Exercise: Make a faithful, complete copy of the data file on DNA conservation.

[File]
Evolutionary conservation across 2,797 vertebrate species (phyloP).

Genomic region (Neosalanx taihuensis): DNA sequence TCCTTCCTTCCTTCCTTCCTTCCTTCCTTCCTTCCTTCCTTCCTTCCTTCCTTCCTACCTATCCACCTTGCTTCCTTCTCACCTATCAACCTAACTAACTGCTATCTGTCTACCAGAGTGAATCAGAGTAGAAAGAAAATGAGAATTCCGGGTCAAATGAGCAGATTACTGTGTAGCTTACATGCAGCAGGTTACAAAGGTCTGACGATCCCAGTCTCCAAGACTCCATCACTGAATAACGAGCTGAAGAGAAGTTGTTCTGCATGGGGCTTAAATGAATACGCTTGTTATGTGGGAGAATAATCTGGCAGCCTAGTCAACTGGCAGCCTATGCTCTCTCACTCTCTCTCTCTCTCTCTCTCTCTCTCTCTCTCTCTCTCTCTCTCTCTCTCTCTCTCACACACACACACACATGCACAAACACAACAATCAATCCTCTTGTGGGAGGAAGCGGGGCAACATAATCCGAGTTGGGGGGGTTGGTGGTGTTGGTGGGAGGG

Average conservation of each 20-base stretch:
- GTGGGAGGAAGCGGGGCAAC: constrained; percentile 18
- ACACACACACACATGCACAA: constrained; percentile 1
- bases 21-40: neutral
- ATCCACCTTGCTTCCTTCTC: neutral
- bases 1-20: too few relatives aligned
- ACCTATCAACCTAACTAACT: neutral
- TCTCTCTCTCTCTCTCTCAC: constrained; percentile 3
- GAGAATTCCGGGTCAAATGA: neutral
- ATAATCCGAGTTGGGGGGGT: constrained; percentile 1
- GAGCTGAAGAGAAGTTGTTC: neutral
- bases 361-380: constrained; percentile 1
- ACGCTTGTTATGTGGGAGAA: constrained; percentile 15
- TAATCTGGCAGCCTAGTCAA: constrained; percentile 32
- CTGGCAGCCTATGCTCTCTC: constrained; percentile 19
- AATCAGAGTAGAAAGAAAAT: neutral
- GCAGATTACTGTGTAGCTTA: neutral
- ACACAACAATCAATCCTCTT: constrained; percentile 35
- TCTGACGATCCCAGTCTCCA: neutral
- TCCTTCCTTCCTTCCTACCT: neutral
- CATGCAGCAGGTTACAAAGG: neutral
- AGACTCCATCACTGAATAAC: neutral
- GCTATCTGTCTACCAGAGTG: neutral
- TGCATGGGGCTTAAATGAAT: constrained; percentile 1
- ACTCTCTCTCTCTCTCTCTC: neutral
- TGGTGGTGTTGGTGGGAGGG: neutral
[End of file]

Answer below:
Evolutionary conservation across 2,797 vertebrate species (phyloP).

Genomic region (Neosalanx taihuensis): DNA sequence TCCTTCCTTCCTTCCTTCCTTCCTTCCTTCCTTCCTTCCTTCCTTCCTTCCTTCCTACCTATCCACCTTGCTTCCTTCTCACCTATCAACCTAACTAACTGCTATCTGTCTACCAGAGTGAATCAGAGTAGAAAGAAAATGAGAATTCCGGGTCAAATGAGCAGATTACTGTGTAGCTTACATGCAGCAGGTTACAAAGGTCTGACGATCCCAGTCTCCAAGACTCCATCACTGAATAACGAGCTGAAGAGAAGTTGTTCTGCATGGGGCTTAAATGAATACGCTTGTTATGTGGGAGAATAATCTGGCAGCCTAGTCAACTGGCAGCCTATGCTCTCTCACTCTCTCTCTCTCTCTCTCTCTCTCTCTCTCTCTCTCTCTCTCTCTCTCTCTCTCTCACACACACACACACATGCACAAACACAACAATCAATCCTCTTGTGGGAGGAAGCGGGGCAACATAATCCGAGTTGGGGGGGTTGGTGGTGTTGGTGGGAGGG

Average conservation of each 20-base stretch:
- GTGGGAGGAAGCGGGGCAAC: constrained; percentile 18
- ACACACACACACATGCACAA: constrained; percentile 1
- bases 21-40: neutral
- ATCCACCTTGCTTCCTTCTC: neutral
- bases 1-20: too few relatives aligned
- ACCTATCAACCTAACTAACT: neutral
- TCTCTCTCTCTCTCTCTCAC: constrained; percentile 3
- GAGAATTCCGGGTCAAATGA: neutral
- ATAATCCGAGTTGGGGGGGT: constrained; percentile 1
- GAGCTGAAGAGAAGTTGTTC: neutral
- bases 361-380: constrained; percentile 1
- ACGCTTGTTATGTGGGAGAA: constrained; percentile 15
- TAATCTGGCAGCCTAGTCAA: constrained; percentile 32
- CTGGCAGCCTATGCTCTCTC: constrained; percentile 19
- AATCAGAGTAGAAAGAAAAT: neutral
- GCAGATTACTGTGTAGCTTA: neutral
- ACACAACAATCAATCCTCTT: constrained; percentile 35
- TCTGACGATCCCAGTCTCCA: neutral
- TCCTTCCTTCCTTCCTACCT: neutral
- CATGCAGCAGGTTACAAAGG: neutral
- AGACTCCATCACTGAATAAC: neutral
- GCTATCTGTCTACCAGAGTG: neutral
- TGCATGGGGCTTAAATGAAT: constrained; percentile 1
- ACTCTCTCTCTCTCTCTCTC: neutral
- TGGTGGTGTTGGTGGGAGGG: neutral